Frida Hyvönen Gives You: Music from Drottninglandet
The second in Frida Hyvönen’s series of experimental works was carried out in 2009 in collaboration with photographer Elin Berge, whose exhibition Drottninglandet documents a region in northeastern Sweden that’s home to a number of women who’ve moved there from Thailand to live with Swedish men. Berge describes the project as “a narrative of longing, and the dream of a better life,” as these women leave “the Kingdom” (Thailand) for “Queen Country” (Drottninglandet).
As Hyvönen seeks a musical language for this narrative, she produces, oddly enough, a personal, intuitive, imaginative music, as if her best way to her ostensible subjects is via spiritual communion. This might be what she meant when she said these collaborative works could employ a “new, foul language.” Drottninglandet shows a new side of her, the bedroom recording artist, or a semblance thereof, playing every part herself, occasionally losing herself in an intimate process. Unlike PUDEL, whose music had to support a dance performance, Drottninglandet requires nothing more than incidental music. Hyvönen’s has a pleasing looseness. The delicate feeling of the music would be lost if the compositions were too overworked. Even as she adds new instruments and skills to her resume, she calms the listener with imperfection.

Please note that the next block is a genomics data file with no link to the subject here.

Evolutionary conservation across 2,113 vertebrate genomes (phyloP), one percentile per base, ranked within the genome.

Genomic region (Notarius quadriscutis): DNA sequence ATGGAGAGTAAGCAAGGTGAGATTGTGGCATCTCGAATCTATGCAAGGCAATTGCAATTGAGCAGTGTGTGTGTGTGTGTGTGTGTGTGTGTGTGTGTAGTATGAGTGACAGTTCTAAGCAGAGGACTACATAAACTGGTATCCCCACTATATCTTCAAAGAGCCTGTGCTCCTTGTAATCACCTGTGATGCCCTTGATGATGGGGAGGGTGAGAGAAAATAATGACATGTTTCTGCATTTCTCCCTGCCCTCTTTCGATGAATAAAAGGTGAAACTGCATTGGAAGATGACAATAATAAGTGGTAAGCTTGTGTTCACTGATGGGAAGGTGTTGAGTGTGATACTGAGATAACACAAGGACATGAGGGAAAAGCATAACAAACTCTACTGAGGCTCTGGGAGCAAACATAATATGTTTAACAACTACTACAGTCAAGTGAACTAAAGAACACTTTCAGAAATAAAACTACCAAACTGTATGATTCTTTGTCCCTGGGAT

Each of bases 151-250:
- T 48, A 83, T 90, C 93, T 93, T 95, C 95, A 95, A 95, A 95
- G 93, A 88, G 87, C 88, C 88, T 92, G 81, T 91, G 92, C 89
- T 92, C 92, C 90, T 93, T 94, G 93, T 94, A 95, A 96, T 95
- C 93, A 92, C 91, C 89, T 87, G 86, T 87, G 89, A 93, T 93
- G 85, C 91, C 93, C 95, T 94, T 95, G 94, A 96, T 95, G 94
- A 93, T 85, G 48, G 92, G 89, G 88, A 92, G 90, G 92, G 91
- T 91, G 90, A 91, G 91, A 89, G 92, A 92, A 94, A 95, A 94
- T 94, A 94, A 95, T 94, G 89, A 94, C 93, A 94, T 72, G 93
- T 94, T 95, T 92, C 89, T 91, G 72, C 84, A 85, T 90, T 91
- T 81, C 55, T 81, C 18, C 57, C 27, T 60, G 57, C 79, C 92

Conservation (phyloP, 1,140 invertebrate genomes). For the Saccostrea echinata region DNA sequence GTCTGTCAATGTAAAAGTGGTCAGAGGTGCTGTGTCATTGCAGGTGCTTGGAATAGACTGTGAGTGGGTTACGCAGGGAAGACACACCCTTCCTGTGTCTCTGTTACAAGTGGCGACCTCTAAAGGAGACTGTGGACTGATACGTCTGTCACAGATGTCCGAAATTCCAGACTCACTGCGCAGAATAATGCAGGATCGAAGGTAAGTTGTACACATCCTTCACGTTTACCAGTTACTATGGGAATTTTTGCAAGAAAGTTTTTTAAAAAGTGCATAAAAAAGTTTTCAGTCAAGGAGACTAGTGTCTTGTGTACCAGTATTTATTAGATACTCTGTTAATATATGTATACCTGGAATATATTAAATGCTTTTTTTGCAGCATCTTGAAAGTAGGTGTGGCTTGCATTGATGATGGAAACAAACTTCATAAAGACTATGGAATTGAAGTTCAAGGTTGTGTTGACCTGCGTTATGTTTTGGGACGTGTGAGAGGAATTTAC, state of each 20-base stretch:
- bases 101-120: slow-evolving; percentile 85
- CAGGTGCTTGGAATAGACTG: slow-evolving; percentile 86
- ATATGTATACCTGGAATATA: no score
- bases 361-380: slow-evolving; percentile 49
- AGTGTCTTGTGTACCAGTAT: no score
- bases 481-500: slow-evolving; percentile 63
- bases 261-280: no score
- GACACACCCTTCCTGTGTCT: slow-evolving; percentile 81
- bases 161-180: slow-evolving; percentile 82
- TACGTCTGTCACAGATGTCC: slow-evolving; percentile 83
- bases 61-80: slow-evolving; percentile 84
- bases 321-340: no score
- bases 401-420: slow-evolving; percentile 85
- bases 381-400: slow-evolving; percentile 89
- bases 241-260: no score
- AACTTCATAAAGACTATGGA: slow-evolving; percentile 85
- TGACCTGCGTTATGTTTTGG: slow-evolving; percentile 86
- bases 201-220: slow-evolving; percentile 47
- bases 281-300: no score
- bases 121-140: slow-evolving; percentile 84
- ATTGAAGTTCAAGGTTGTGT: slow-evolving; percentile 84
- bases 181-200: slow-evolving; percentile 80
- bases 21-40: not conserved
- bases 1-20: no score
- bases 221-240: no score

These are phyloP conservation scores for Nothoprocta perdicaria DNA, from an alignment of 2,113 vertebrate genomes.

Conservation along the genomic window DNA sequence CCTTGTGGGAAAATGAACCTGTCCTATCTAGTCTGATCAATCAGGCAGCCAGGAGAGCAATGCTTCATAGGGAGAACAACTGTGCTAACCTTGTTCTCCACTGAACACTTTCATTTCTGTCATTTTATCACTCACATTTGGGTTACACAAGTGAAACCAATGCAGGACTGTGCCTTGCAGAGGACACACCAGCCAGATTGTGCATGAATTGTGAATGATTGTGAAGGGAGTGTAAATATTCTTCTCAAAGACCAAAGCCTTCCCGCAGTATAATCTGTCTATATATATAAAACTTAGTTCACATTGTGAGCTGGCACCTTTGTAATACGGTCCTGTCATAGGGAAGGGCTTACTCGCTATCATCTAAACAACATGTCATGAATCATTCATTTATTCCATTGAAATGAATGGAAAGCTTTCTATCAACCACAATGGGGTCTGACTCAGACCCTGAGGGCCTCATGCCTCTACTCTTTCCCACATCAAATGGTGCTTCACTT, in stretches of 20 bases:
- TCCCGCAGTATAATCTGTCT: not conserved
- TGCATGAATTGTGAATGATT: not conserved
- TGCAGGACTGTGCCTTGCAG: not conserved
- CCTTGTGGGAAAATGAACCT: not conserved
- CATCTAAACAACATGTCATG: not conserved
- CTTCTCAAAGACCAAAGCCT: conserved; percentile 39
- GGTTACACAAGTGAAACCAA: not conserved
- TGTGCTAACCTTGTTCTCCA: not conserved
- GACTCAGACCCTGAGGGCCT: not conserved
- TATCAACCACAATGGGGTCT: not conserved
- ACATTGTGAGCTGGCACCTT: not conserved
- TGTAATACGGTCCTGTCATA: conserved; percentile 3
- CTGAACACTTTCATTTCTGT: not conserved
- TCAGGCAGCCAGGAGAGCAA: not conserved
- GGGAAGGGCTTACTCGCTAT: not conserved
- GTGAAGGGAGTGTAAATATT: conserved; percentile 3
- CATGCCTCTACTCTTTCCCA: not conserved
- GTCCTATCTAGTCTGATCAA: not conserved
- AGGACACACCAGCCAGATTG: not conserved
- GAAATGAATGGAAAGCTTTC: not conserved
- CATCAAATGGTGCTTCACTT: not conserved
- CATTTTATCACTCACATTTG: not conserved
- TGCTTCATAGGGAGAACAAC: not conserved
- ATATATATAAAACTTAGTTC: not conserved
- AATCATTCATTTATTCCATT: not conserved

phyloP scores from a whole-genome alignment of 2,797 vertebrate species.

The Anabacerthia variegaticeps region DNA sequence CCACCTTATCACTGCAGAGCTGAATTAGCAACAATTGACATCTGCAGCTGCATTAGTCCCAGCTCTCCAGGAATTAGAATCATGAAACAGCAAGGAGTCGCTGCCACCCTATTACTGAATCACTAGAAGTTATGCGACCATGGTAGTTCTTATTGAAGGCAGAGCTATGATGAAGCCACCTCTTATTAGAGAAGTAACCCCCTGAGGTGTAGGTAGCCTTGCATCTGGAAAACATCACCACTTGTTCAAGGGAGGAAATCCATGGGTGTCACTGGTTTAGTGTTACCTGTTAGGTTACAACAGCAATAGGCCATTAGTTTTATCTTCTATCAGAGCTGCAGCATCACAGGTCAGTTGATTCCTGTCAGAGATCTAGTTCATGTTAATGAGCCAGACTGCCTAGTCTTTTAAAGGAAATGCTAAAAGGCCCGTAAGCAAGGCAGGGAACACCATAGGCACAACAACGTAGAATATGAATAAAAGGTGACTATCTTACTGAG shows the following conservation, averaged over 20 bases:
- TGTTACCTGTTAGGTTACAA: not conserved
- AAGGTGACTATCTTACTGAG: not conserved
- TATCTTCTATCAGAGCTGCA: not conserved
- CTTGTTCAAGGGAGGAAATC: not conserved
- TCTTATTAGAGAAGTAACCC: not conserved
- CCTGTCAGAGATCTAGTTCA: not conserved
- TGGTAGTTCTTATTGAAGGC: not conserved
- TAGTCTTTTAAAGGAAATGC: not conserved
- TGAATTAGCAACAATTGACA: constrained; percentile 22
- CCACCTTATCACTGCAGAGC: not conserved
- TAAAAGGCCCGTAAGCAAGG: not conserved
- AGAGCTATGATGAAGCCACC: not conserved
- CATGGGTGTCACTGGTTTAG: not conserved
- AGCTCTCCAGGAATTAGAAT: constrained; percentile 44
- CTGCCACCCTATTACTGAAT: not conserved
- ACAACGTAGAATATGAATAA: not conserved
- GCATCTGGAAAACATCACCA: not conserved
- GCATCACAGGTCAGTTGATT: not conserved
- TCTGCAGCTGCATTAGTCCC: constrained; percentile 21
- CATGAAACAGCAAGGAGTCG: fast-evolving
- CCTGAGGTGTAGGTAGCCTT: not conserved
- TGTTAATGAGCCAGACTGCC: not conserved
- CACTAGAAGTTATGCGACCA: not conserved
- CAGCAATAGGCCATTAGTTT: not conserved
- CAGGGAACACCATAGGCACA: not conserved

The album’s ten untitled, numbered tracks contain few voices, and fewer words. The only track that’s identified by name is “Somewhere Over the Rainbow,” on which Hyvönen accompanies, with a variety of synthesizer tones, a music box rendering of the melody. The album might be better without it. It’s the only moment where I wonder if the artists aren’t putting words in the mouths of their subjects, selling out their hopes to a Western canon. Better is the next track, a new melody of waiting punctuated by the ceaseless tick of a clock. In her most private moments, Hyvönen has a way of discovering music that feels universally applicable to narratives of longing.